New book claims western-style schemes to protect animals damage the environment and criminalise local people
Thursday 29 July 2010
A new book claims that schemes to protect habitats of endangered animals, such as the Sumatran tiger, often end up criminalising local communities. Photograph: Bagus Indahono/EPA
Ecotourism and western-style conservation projects are harming wildlife, damaging the environment, and displacing and criminalising local people, according to a controversial new book.
The pristine beaches and wildlife tours demanded by overseas tourists has led to developments that do not benefit wildlife, such as beaches being built, mangroves stripped out, waterholes drilled and forests cleared, says Rosaleen Duffy, a world expert on the ethical dimensions of wildlife conservation and management.
These picture-perfect images all too often hide a “darker history”, she adds. Her new book, Nature Crime: How We’re Getting Conservation Wrong, which draws on 15 years of research, 300 interviews with conservation professionals, local communities, tour operators and government officials, is published today.
When wildlife reserves are established, Duffy says, local communities can suddenly find that their everyday subsistence activities, such as hunting and collecting wood, have been outlawed.
At the same time, well-intentioned attempts to protect the habitats of animal species on the edge of extinction lead to the creation of wild, “people-free” areas. This approach has led to the displacement of millions of people across the world.
“Conservation does not constitute neat win-win scenarios. Schemes come with rules and regulations that criminalise communities, dressed up in the language of partnership and participation, coupled with promises of new jobs in the tourism industry,” claims Duffy, professor of international politics at Manchester University.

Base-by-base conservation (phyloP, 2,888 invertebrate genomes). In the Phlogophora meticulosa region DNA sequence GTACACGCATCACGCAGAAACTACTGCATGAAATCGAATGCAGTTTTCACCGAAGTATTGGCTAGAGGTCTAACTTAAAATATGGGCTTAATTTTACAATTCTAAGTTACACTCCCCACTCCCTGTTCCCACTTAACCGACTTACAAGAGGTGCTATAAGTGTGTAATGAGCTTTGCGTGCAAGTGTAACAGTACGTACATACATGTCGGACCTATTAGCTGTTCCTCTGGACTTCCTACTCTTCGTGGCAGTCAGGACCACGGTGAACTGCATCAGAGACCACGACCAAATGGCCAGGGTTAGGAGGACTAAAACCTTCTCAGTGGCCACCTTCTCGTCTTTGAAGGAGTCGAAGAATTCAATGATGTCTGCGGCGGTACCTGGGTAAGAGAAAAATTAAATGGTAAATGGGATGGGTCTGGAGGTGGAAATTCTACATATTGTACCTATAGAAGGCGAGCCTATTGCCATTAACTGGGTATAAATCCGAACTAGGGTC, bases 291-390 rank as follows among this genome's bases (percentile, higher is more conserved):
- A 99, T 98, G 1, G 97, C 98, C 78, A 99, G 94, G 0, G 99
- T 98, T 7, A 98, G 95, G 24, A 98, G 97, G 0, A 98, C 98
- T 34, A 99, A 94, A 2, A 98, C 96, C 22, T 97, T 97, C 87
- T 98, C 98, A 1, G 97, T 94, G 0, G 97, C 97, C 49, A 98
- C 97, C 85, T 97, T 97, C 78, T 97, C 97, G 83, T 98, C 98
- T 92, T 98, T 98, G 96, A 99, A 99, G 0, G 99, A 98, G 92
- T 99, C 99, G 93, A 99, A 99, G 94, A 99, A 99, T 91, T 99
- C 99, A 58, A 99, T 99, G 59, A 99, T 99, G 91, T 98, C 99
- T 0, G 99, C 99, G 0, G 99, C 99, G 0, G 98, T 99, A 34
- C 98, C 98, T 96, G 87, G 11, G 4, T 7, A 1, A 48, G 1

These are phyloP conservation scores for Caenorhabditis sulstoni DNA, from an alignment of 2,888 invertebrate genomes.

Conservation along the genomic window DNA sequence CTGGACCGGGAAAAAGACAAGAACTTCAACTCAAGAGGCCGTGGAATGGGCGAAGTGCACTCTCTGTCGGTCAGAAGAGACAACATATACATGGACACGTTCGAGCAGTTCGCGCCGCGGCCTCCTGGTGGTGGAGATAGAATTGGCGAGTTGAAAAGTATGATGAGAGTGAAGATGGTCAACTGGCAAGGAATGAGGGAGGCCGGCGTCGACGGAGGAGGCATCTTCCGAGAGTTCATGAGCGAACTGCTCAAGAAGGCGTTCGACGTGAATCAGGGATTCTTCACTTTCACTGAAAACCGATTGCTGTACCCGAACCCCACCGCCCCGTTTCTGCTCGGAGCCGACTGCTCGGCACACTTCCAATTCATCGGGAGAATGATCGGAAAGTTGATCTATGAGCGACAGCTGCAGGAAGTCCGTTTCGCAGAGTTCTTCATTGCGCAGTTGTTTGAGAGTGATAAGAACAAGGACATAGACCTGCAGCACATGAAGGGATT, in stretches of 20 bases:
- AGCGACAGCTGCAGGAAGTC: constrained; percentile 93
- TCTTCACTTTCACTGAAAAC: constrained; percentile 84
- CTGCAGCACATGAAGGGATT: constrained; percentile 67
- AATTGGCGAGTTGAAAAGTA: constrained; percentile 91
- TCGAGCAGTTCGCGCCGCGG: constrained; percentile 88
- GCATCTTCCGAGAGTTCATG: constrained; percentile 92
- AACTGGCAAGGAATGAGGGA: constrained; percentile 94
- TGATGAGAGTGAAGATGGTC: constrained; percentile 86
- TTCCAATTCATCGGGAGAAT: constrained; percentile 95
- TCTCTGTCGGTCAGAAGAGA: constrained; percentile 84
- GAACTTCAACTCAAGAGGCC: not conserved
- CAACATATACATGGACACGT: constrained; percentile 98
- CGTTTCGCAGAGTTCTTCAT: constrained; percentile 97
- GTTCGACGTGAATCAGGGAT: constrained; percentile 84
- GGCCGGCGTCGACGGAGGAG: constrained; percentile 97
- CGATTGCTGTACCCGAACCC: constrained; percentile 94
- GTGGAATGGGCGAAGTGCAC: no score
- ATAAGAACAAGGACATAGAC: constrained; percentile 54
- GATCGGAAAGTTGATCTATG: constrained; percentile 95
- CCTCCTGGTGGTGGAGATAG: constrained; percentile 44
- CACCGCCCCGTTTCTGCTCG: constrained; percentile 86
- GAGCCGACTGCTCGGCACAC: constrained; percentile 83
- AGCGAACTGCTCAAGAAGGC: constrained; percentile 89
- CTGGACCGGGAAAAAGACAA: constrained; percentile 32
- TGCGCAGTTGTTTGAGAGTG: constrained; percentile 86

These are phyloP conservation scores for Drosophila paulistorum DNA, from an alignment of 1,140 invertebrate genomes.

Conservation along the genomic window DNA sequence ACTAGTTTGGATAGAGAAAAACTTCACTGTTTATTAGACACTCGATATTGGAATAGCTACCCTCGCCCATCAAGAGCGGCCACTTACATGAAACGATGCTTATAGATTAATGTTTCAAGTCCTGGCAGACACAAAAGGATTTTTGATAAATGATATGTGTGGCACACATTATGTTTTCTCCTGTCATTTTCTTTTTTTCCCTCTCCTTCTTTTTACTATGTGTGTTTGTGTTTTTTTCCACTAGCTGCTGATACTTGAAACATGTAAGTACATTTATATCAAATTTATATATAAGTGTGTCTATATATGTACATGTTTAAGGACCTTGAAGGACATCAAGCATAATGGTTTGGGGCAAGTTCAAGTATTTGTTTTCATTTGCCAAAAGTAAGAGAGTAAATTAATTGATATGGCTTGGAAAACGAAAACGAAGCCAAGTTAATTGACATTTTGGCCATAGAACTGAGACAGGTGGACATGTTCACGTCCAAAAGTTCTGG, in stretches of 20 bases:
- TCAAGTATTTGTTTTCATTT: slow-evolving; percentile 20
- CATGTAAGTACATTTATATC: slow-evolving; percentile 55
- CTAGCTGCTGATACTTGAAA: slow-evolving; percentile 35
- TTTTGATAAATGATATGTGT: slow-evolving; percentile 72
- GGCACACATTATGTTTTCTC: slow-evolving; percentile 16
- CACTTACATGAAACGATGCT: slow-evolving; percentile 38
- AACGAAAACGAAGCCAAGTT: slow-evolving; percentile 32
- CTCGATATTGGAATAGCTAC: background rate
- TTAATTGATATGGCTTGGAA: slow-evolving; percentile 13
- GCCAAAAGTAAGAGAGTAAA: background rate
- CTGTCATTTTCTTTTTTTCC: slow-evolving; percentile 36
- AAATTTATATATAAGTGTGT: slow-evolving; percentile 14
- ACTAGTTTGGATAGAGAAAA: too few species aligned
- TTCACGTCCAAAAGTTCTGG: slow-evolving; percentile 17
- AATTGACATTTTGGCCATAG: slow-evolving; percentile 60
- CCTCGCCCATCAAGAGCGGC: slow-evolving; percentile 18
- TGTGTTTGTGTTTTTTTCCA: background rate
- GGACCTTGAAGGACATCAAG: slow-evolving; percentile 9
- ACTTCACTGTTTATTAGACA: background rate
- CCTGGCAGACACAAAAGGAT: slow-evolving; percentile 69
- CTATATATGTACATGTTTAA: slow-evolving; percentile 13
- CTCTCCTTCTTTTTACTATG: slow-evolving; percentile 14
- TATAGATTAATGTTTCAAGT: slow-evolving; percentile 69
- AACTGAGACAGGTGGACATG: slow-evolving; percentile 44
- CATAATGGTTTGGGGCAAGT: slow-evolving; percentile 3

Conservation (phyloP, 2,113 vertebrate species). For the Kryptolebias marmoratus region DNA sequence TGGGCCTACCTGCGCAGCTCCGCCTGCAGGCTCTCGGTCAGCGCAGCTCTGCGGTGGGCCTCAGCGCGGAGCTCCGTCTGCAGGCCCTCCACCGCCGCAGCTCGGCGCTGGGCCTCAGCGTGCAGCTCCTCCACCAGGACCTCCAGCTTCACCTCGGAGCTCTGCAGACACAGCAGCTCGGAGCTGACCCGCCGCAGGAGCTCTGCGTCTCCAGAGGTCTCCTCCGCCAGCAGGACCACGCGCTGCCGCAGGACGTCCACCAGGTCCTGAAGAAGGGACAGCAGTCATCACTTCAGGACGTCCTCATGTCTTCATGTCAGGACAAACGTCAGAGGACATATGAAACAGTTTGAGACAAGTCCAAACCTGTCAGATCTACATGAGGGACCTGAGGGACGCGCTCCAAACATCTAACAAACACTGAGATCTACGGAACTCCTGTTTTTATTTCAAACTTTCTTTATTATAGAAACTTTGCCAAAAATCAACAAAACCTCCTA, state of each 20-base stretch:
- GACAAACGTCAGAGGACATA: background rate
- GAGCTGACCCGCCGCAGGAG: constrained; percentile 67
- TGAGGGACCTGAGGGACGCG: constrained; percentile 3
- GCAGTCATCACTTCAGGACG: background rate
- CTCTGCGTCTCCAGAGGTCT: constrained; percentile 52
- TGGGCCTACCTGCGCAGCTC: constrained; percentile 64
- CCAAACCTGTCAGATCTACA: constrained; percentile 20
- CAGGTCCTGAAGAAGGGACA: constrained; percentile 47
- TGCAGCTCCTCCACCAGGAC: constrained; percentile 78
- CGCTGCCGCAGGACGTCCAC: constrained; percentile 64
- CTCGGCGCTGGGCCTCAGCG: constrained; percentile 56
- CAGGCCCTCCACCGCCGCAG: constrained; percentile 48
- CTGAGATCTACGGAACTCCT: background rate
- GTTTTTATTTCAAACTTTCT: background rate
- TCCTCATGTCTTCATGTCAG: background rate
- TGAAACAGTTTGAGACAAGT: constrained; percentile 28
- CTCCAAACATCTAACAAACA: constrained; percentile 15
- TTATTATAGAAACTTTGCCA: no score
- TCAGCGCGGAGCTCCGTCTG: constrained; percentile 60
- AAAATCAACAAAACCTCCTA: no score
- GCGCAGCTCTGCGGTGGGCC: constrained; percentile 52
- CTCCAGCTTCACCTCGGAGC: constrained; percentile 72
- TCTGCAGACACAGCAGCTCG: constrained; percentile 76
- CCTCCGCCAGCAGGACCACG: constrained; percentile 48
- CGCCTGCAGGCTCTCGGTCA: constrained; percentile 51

A key failure of the western-style conservation approach is the assumption that people are the enemies of wildlife conservation – that they are the illegal traders, the poachers, the hunters and the habitat destroyers. Equally flawed, she says, is the belief that those engaged in conservation are “wildlife saviours”.
Such images, she argues, are oversimplifications. “The inability to negotiate these conflicts and work with people on the ground is where conservation often sows the seeds of its own doom,” she adds.
“Why do some attempts to conserve wildlife end up pitting local communities against conservationists?” she asks. “It is because they are regarded as unjust impositions, despite their good intentions. This is vital because failing to tackle such injustices damages wildlife conservation in the long run.”
Duffy stresses that her intention is not to persuade people to stop supporting conservation schemes. “Wildlife is under threat and we need to act urgently,” she acknowledges. Instead, she says, she wants to encourage environmentalists to examine what the real costs and benefits of conservation are, so that better practices for people and for animals can be developed.
“The assumption that the ends justify the means results in a situation where the international conservation movement and their supporters around the world assume they are making ethical and environmentally sound decisions to save wildlife,” she says. “In fact, they are supporting practices that have counterproductive, unethical and highly unjust outcomes.”
Duffy focuses on what she says is the fallacious belief that ecotourism is a solution to the problem of delivering economic development in an environmentally sustainable way.
This is, she says, a “bewitchingly simple argument” but the assumption that such tourism necessarily translates into the kinds of development that benefits wildlife is far too simplistic.
“Holiday makers are mostly unaware of how their tourist paradises have been produced,” she says. “They assume that the picture-perfect landscape or the silver Caribbean beach is a natural feature. This is very far from the truth. Tourist playgrounds are manufactured environments, usually cleared of people. Similarly, hotel construction in tropical areas can result in clearing ecologically important mangroves or beach building which harms coral reefs.”
But the World Wildlife Fund for Nature, one of the four biggest environmental NGOs in the world, maintains that the loss of wildlife is one of the most important challenges facing our planet. As such, a powerful focus on conservation is necessary: “Conservation is essential so let’s not throw the baby out with the bathwater,” says a WWF-UK spokesman. “There are examples out there where ecotourism is working and has thrown a lifeline to communities in terms of economics and social benefits, as well as added biodiversity benefits.
“Let’s have more of those projects that are working for everybody and everything,” he adds. “There is no one-size-fits-all when it comes to ecotourism and conservation.”